"That's what Chicago Bridge & Iron the company does, but from a stock perspective, all it really seems to do is go down, except for today where it caught a nice relief rally as part of a larger rotation," Cramer said. "Still, this week's decline has been staggering, the latest in a long line of beatings that's taken this stock from just under $90 three years ago ... down to $16 and change today."
Cramer attributed the stock's weakness mainly to declining oil and natural gas prices, which fell off a cliff in 2014 and put a damper on the energy infrastructure industry as a whole.
CB&I saw depressed sales and earnings as a result, but in 2014 managed to grow its revenues by 16.9 percent, with relatively flat sales in 2015. Then, however, sales dropped by over 17 percent in 2016, potentially due to oil prices' bottom in early 2016.
"So far, though, in 2017, Chicago Bridge & Iron has experienced a massive 31.5 percent revenue decline, just an incredible beat-down, and you can't just blame that on energy anymore," the "Mad Money" host said.
Some of the industrial's company-specific missteps may have cost it more than the downturns in oil prices, Cramer argued, starting with two acquisitions it made in 2012 and 2013.
In 2012, CB&I acquired Shaw Group for $3 billion, doubling its revenue and expanding its power plant portfolio. But along with the acquisition came a massive amount of debt, forcing the company to borrow more and more money.
Then, CB&I purchased Phillips 66's e-gas technology business, which transforms coal into a synthetic gas that generates power — an unfortunate and poorly timed bet on the dying coal industry, Cramer said.
"Now, fast forward to 2015 and things start to get really complicated. Among the businesses Chicago Bridge & Iron bought from Shaw Group was a company called Stone & Webster, and that's a nuclear power construction play. This division was partnered with Westinghouse to build two nuclear plants in South Carolina and Georgia, but the partnership became troubled, experiencing massive cost overruns," Cramer said.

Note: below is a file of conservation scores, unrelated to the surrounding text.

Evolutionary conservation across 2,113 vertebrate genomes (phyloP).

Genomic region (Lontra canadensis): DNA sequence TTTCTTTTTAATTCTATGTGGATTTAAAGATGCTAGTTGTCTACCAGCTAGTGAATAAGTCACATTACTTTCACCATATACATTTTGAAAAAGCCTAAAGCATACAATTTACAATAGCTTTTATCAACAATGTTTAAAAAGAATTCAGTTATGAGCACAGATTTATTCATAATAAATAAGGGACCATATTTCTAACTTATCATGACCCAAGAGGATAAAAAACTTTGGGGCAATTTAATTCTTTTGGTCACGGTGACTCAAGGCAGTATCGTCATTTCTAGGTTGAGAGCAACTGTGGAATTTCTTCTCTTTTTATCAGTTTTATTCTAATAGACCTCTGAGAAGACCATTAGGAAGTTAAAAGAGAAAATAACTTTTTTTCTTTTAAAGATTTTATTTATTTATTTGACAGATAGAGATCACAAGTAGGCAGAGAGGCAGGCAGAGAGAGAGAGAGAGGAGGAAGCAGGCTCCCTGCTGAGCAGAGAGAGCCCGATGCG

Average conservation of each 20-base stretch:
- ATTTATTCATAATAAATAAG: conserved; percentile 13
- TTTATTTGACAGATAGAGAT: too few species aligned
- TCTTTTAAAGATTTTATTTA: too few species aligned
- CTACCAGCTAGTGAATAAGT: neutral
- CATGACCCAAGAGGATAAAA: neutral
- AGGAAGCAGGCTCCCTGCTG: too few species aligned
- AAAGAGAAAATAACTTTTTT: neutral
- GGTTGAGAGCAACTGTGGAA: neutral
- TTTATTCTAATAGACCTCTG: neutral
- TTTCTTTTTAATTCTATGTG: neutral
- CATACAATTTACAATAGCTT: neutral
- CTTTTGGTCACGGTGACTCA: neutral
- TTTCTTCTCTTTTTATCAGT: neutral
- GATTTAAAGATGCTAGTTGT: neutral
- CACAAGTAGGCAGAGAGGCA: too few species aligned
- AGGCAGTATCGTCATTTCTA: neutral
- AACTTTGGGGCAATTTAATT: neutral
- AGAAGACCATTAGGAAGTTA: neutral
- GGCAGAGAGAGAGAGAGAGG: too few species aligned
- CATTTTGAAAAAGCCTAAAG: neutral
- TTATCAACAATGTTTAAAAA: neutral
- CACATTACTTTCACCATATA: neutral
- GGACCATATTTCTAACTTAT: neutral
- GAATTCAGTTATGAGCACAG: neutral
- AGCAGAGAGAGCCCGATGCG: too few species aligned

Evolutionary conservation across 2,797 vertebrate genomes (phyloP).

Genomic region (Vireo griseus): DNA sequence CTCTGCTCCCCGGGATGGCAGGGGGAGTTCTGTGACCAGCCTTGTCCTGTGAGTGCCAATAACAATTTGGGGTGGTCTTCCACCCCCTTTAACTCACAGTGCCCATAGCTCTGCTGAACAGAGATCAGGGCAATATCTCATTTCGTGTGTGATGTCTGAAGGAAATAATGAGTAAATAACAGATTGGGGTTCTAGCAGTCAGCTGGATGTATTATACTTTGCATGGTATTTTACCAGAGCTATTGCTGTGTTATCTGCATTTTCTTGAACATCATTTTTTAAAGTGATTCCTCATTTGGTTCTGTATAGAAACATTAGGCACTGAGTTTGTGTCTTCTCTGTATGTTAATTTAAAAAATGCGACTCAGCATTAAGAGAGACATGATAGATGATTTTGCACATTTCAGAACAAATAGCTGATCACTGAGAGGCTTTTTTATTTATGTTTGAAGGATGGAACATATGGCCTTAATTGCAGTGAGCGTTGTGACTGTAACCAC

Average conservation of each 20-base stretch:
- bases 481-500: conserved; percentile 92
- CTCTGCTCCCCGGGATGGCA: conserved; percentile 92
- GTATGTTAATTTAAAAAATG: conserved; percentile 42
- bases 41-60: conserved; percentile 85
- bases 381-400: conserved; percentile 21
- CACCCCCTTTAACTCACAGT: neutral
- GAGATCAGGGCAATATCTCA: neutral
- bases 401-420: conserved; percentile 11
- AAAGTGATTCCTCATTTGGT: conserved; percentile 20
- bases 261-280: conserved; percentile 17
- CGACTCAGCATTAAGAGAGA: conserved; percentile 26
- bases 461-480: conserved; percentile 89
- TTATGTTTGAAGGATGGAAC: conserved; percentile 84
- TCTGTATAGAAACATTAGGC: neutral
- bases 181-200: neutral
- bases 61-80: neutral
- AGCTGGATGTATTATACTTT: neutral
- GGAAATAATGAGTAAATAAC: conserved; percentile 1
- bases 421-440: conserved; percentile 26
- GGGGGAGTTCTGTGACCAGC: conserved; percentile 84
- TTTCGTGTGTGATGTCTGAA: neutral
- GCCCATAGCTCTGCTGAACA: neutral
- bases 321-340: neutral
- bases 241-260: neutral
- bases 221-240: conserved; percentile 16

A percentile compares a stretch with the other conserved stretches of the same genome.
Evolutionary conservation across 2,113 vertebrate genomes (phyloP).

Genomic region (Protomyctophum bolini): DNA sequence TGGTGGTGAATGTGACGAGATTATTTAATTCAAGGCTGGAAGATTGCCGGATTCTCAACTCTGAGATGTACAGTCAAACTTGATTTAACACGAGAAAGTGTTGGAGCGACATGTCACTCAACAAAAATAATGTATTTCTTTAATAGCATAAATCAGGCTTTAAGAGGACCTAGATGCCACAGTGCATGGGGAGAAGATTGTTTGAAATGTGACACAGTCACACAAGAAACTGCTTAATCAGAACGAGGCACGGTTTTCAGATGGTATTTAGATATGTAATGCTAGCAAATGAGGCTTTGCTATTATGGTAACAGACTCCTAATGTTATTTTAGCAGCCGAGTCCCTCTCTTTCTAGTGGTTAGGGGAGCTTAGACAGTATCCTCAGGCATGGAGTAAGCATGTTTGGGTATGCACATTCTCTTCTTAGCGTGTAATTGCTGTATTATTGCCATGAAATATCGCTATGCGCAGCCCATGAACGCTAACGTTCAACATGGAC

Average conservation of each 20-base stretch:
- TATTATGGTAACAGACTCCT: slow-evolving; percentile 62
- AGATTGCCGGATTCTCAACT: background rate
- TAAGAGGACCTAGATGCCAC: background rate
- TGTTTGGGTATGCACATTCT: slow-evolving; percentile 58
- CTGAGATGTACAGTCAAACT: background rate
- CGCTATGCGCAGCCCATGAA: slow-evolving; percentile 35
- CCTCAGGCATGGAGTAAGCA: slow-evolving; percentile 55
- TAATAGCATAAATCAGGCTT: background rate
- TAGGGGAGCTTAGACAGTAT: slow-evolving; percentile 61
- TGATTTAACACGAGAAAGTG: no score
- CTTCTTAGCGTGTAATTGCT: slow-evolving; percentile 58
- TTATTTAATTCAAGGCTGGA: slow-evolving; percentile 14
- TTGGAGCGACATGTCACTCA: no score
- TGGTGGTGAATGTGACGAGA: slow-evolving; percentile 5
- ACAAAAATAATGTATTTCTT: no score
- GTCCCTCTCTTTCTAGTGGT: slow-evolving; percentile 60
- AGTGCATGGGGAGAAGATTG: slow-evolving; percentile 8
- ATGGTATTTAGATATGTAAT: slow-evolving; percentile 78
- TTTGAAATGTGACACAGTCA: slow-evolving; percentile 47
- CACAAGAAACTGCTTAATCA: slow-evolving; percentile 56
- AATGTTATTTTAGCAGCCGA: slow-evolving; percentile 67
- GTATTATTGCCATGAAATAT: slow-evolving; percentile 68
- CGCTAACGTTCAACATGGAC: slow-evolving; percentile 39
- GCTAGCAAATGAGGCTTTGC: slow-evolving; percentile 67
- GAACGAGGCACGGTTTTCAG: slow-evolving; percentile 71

Westinghouse eventually agreed to buy CB&I's nuclear business, but when the companies compared notes, disparities in the numbers caused CB&I to sue Westinghouse. The suit was thrown out and later appealed, and a decision has not yet been made.
To complicate things further, CB&I's longtime CEO, Philip Asherman, announced he would be stepping down several weeks ago, a move that many shareholders embraced but Cramer questioned because it made him wonder whether Asherman has information we do not.
The company also sold its capital services business to a private equity firm, making it look like it needed the cash.
To boot, Macquarie analysts put a downgrade on the stock with expectations that it would slide further yet to $11.50 on account of more debt pressure than the market anticipates.
And while CB&I's stock is trading at roughly 4 times earnings, Cramer warned that the incredibly cheap price might really turn out to be a value trap.
"Here's the bottom line: sometimes stocks go lower because they deserve to go lower. Never go bargain hunting with a busted piece of merchandise," Cramer said. "Of course, if Chicago Bridge & Iron wins its lawsuit in the near future, the stock will pop. But if they lose, the downside could be enormous, and you never want to speculate on a court outcome that we can't predict. Instead, stick with companies that have good fundamentals, like CB&I's cross-town rival, Illinois Tool Works, and watch CBI from the sidelines. It's a binary outcome and I prefer something far more predictable for you."
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